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Tarun Balani Collective is a group of improvised mucisians who recently displayed their talents at the music matters festival which concluded in August.

“My music is like water. It’s very transparent and it can take any shape,” said Balani.”At the same time it can relate to a lot of different forms of music. For example, if an Oud (instrument from the Middle East) player wanted to play with us, he can do so without any difficulty. If a Brazilian wanted to play with us, he could too”.

At the festival the Collective comprised Tharun Balani (drums), Rohit Gupta (piano), Karan Mahajan (guitar) and Isaac Smith (bass) who have worked with one another in different capacities.

Balani has been playing drums for 16 years. After graduating from Berklee College of Music he currently composes and plays music with his band. He recalls the moment he first fell in love with drums as ‘loud and fun’.

tarun-balani“At school I saw a senior who played the drums. It was a very nice fibreglass drum set. I felt it was something I could have fun with and that’s how I kind of got into it,” said Balani.

It was always the drum beat in songs that inspired Balani the most. “I would know that melody but I would not pay attention to the lyrics,” he confided.

Mahajan started playing the guitar when he was 13 years old and when he grew older he received his music education from the Global Music Institute in Delhi.

“Just after I started playing I got converted into playing blues music. I first started listening to jazz because I felt it emotionally and later started understanding the technicality. At Global Music Institute I got tempted to play it,” Mahajan recalled.

Gupta has been playing piano for 10 years and was trained in the Global Music Institute in Delhi as well as at Swarnabhumi Academy of Music in Chennai.

But his music has been inspired by many entities. “I find inspiration in nature and in non musical aspects. I listen to folk music.  I have been travelling a lot and that also inspires me. Especially the Himalayas inspire me. I have been living there pretty isolated.

Sometimes I get inspired by movies too. I try to find inspiration everywhere”, said Gupta.
He is not interested in a particular genre. It’s certain artists and their styles that inspire him. “Whenever there is an artiste I like, I like to be influenced by him,” Gupta admits.
Mahajan plays electric and acoustic guitar and a huge part includes playing with a glass slide which is a glass bottle worn on the middle finger, ring finger or pinkie.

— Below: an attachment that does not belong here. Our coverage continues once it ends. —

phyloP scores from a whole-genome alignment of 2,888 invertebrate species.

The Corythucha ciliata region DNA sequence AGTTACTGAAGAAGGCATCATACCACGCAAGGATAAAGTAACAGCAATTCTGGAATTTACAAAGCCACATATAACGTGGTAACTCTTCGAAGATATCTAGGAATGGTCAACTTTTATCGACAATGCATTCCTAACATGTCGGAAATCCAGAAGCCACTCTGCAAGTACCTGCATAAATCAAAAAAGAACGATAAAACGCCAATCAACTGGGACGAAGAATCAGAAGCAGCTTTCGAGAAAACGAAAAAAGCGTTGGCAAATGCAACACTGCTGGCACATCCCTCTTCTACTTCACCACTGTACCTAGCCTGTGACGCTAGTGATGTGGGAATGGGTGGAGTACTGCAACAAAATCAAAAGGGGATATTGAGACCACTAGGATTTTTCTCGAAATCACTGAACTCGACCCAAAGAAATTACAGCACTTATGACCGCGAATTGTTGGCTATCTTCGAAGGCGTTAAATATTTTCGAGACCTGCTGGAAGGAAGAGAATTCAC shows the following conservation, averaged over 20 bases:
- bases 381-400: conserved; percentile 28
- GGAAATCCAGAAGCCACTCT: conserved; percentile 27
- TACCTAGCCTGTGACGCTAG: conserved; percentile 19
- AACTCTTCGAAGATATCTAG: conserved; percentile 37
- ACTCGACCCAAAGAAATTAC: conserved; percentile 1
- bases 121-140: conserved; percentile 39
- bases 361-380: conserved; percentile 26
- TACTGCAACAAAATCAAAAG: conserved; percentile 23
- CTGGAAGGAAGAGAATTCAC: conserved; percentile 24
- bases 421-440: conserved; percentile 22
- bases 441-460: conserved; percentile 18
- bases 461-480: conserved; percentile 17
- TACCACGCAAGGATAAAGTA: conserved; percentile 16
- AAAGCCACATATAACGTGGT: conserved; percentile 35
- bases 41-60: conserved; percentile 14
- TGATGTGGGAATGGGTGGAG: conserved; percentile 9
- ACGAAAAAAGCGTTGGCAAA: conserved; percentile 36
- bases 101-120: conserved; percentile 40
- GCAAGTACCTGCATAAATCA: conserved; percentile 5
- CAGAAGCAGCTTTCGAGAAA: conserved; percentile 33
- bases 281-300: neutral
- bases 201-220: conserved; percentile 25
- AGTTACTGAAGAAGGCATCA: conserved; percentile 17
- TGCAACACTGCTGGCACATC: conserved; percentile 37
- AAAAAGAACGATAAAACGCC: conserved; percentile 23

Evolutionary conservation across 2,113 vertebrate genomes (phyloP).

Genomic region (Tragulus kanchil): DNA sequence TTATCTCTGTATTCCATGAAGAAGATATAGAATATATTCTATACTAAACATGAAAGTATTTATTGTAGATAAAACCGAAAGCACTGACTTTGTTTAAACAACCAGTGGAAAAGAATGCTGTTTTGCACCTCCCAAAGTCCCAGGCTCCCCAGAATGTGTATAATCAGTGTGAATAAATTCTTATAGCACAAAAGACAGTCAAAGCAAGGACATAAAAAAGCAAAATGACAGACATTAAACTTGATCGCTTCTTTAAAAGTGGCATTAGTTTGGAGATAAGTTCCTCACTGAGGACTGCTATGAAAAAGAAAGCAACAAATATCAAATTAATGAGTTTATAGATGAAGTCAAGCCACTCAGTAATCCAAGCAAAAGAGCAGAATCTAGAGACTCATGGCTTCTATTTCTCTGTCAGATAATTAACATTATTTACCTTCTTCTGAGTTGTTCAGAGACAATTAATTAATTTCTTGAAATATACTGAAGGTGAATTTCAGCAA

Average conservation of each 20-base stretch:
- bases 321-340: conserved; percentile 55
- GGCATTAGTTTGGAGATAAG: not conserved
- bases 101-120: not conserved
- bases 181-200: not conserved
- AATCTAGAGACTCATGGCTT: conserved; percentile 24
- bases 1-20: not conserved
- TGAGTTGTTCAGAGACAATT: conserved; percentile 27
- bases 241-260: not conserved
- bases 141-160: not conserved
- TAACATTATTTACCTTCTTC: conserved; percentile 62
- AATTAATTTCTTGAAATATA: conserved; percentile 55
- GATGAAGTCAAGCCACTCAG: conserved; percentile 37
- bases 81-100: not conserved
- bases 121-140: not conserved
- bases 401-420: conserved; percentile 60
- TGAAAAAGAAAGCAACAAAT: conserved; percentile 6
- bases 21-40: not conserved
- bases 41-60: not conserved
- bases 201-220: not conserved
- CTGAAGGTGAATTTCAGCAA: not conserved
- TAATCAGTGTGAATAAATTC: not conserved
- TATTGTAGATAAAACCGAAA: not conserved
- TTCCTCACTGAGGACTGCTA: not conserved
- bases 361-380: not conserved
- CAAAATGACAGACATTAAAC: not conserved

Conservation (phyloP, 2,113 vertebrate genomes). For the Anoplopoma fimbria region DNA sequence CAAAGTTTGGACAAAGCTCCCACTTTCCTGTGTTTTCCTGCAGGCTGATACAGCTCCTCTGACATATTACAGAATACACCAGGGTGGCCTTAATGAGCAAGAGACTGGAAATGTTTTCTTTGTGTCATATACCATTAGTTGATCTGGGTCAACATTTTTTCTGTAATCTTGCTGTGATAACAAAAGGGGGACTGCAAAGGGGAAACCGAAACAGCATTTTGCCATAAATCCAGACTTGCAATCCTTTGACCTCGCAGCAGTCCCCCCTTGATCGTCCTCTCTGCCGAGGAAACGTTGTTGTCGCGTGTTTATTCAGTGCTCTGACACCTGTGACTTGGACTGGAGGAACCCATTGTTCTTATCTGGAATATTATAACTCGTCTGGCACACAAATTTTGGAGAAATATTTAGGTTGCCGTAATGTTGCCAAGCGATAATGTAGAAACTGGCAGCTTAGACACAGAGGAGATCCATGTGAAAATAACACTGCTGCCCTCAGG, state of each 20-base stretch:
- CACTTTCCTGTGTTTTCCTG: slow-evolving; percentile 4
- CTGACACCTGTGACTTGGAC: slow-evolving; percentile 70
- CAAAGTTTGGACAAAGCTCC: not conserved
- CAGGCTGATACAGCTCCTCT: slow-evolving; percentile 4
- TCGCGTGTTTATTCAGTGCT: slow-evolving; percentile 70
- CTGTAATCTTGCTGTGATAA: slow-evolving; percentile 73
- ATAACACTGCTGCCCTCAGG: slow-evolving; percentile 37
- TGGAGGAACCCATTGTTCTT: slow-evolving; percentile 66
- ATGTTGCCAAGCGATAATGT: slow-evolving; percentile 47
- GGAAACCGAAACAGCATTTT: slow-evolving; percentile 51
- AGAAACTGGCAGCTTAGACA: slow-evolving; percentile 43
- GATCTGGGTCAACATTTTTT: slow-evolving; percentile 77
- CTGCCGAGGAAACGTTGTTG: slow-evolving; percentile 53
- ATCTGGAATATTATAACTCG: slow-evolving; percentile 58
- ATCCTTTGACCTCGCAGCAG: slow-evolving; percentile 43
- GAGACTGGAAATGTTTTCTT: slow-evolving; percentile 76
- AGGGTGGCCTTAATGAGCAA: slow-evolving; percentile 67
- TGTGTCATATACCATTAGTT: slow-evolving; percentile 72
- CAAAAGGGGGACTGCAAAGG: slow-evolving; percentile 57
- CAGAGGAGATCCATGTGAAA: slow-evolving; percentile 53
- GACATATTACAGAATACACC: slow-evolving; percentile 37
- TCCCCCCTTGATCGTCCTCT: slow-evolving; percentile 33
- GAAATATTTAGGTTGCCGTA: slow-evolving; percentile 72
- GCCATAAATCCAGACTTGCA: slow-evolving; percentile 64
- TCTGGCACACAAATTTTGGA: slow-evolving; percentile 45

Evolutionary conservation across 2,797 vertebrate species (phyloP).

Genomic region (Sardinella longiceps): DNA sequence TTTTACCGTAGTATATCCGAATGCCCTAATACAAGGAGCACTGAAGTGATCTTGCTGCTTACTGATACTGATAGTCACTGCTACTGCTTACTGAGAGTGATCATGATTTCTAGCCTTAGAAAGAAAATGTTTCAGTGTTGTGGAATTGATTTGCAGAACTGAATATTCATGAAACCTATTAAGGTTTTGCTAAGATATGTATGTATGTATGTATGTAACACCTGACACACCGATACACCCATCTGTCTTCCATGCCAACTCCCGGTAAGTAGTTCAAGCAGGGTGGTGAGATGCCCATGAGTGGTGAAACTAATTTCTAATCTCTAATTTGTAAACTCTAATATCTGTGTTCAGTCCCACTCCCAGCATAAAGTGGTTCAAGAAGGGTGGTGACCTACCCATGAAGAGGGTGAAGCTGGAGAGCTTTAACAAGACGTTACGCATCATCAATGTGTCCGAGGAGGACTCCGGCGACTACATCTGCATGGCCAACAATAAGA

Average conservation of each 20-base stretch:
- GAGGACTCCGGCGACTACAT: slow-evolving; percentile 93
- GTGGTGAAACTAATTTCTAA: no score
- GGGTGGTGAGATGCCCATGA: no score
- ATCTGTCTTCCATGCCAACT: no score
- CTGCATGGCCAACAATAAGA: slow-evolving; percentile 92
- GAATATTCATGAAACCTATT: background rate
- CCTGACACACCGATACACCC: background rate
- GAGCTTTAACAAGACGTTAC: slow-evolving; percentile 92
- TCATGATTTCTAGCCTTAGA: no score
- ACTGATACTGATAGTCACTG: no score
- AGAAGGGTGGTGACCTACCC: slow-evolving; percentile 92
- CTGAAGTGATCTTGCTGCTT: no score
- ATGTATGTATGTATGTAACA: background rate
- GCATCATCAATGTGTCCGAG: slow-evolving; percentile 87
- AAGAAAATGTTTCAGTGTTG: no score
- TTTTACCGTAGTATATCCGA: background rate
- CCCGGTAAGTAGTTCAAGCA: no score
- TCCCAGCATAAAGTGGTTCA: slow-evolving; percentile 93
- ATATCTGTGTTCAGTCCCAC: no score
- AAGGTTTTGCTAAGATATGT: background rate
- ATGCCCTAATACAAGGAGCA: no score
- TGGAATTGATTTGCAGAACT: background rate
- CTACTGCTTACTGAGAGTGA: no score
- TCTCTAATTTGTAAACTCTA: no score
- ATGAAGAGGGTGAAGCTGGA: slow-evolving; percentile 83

“It’s like a blues guitar and the early days when you use a chicken bone or a knife and slide it across the guitar. It makes this very vocal sound because there aren’t any frets, you are just sliding .This method is called a slide guitar. It’s either a metal pipe or a glass bottle you could slide across the guitar”, said Mahajan.

He is inspired by reading on scientists, watching videos on black holes and from what he learns about the universe.  “These are things we don’t usually think of. Things like gravity and quantum mechanics can inspire you or just make you look at the world in a different way”, said Mahajan who thinks that such things can give him a fresh mindset to write tunes.

He found that reading biographies of athletes and freedom fighters can be inspiring. “Composition-wise, a lot of it is just Delhi life. My day to day experiences sort of influences the writing since that’s very relevant to us personally,” said Mahajan.

Balani would call his music as improvised because of a lot of different influences. “There are genres we steal from and borrow from,” he confessed.

He believes pop, karnatic and jazz music he listened to while growing up has unknowingly influenced his music. “It eventually starts to sort of weave into your music, the titles of the tunes or harmony of the tune or the melody of the tune. It just happens once you study all these different elements.  Somehow, it just comes together and forms a mishmash of things,” he acknowledged.

For him, the most important thing is to express himself through the music that he plays. “Most of my music by titles focuses on things that are happening around me, things that make me angry or upset. Sometimes these are issues that I want to talk about,” Balani said.

“It’s important to enjoy playing music too, because that’s how we all started,” adds Gupta.
“It’s more of a form of expression,” said Mahajan. “Our goal is to express whatever we are trying to convey to the audience. We might not always be successful but we are always aiming for that”.
Pics by Eshan Dasanayaka